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1917 National Women's Party Protest


In an effort to attract attention to woman suffrage, the National Woman's Party began a silent picket of the White House on January 10, 1917, when twelve women marched with purple, white, and gold banners—the first picket line at the White House. On the first day, the protesters went to the White House carrying pickets, and they continued their stand regardless of weather for the next six months, with special days scheduled for picketing by college women, wage-earners, and representatives from various states, occupations, and professional affiliations. More than 1,000 women participated in a rainy "Grand Picket" on March 4 at the presidential inauguration of Woodrow Wilson, who drove through the picket line without acknowledging them. The protest proved to be an embarrassment for the nation at a time when America was fighting abroad to defend freedom and democracy but could not promise the same principles at home. Note that the banner directly addresses the President.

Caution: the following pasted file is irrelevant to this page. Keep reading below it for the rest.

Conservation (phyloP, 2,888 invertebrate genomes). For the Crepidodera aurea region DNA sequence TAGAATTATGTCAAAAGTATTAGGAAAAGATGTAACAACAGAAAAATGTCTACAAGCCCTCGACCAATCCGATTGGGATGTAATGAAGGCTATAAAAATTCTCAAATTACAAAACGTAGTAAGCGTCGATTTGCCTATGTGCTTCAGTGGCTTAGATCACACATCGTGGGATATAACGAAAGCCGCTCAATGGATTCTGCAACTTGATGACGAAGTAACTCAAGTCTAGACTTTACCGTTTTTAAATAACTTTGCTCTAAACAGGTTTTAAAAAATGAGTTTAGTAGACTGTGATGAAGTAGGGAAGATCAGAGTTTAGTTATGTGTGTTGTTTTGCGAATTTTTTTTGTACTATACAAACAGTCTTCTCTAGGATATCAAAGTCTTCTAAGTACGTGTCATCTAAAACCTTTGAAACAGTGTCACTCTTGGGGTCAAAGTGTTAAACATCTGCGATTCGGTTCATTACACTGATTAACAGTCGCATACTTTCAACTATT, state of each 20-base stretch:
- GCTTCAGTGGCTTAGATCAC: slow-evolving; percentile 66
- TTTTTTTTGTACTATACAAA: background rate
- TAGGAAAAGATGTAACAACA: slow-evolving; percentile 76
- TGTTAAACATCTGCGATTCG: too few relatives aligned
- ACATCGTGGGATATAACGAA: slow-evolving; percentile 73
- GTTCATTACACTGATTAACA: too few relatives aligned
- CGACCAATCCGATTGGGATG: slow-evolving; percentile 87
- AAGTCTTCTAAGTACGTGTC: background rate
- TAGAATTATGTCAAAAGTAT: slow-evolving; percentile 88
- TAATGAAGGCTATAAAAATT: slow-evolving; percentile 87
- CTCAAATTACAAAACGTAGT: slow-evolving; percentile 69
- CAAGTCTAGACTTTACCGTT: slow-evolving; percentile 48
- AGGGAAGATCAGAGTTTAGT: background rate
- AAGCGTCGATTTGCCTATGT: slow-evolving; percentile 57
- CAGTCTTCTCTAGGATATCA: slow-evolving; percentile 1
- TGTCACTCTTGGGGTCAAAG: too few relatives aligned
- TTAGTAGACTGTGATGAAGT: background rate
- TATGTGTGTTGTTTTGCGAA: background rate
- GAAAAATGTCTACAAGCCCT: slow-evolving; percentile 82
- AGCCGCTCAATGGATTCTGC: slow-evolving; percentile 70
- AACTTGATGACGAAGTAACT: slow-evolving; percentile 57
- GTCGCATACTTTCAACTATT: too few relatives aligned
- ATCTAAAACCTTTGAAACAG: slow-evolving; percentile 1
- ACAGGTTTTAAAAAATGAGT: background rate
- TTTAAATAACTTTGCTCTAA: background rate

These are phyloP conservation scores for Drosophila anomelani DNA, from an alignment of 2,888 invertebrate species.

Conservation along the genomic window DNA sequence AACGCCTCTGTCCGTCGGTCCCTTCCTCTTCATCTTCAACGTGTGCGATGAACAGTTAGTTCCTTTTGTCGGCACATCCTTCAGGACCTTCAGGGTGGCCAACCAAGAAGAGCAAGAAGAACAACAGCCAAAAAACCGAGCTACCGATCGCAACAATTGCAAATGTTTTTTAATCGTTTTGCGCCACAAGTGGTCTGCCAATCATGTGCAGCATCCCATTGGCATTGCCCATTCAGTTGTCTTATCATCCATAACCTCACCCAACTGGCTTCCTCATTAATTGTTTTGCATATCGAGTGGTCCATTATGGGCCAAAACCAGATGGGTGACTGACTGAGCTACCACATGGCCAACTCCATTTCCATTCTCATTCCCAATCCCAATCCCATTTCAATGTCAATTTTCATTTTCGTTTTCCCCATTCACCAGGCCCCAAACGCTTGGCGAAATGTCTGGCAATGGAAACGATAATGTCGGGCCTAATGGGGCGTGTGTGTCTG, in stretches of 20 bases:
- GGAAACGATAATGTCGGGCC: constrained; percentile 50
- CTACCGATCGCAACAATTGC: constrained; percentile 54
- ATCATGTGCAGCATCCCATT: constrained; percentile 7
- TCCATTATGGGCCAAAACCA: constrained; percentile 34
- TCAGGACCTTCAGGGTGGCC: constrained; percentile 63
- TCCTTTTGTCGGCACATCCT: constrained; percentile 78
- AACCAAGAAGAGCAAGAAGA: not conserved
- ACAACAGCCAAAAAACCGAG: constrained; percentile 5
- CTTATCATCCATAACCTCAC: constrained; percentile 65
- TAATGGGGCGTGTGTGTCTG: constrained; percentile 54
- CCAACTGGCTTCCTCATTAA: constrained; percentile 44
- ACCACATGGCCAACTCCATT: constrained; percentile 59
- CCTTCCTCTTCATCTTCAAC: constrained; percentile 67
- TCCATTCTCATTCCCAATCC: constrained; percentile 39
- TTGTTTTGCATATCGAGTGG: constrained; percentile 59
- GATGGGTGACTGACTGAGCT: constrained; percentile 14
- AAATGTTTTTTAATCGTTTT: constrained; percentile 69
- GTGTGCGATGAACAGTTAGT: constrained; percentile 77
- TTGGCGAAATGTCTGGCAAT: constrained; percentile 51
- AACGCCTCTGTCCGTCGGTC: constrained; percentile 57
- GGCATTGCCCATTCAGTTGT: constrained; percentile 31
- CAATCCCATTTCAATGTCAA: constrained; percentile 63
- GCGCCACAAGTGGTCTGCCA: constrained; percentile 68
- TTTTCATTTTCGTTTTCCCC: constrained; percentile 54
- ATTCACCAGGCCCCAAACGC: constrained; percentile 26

"Penn[sylvania] on the picket line-- 1917," National Woman's Party Records, Group I, Container I:160, Folder: Pickets, 1917. Library of Congress.

Much of the history of voting in America has been the story of the expansion and contraction of the voting rights. The invention and use of the 1898 Standard Voting Machine coincided with concern among progressive reformers about fraud and corruption in the electoral process. However, the story of progressive reform should be situated within the larger story of the struggle for voting rights among African Americans and women, and the attempt of the American polity to grapple with the question of whether the large numbers of newly arrived immigrants were fit to participate in civic life.